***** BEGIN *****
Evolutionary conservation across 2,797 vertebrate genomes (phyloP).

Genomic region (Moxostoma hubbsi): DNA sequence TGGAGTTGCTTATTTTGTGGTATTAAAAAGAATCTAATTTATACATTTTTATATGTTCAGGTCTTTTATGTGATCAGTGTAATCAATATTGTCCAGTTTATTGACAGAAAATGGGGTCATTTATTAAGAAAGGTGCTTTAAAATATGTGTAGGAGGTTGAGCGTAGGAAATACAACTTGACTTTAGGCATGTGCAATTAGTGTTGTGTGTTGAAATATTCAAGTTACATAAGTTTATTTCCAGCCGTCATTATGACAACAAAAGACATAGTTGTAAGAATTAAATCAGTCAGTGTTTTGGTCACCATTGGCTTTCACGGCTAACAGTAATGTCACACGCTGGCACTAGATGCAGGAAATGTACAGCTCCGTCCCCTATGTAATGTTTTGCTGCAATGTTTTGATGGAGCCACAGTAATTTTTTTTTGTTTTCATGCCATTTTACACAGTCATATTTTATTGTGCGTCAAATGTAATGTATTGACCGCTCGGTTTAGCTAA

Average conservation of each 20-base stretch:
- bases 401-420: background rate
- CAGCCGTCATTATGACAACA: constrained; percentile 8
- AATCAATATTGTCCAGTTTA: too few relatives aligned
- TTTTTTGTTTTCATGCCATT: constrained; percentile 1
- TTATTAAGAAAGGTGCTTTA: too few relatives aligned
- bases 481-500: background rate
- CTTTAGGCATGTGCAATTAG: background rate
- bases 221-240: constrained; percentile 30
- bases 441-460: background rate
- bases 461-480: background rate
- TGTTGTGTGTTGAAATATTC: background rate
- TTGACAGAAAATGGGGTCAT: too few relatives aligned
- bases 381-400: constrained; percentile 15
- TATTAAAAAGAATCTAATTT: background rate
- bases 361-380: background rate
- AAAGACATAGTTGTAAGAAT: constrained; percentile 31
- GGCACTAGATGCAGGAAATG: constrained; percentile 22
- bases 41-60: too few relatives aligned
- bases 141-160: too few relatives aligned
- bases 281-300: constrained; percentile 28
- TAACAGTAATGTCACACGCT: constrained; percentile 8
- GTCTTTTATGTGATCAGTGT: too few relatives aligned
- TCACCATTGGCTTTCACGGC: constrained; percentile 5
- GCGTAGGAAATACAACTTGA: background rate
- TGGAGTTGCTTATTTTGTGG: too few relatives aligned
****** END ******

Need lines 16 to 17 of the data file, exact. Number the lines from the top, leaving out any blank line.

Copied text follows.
- bases 381-400: constrained; percentile 15
- TATTAAAAAGAATCTAATTT: background rate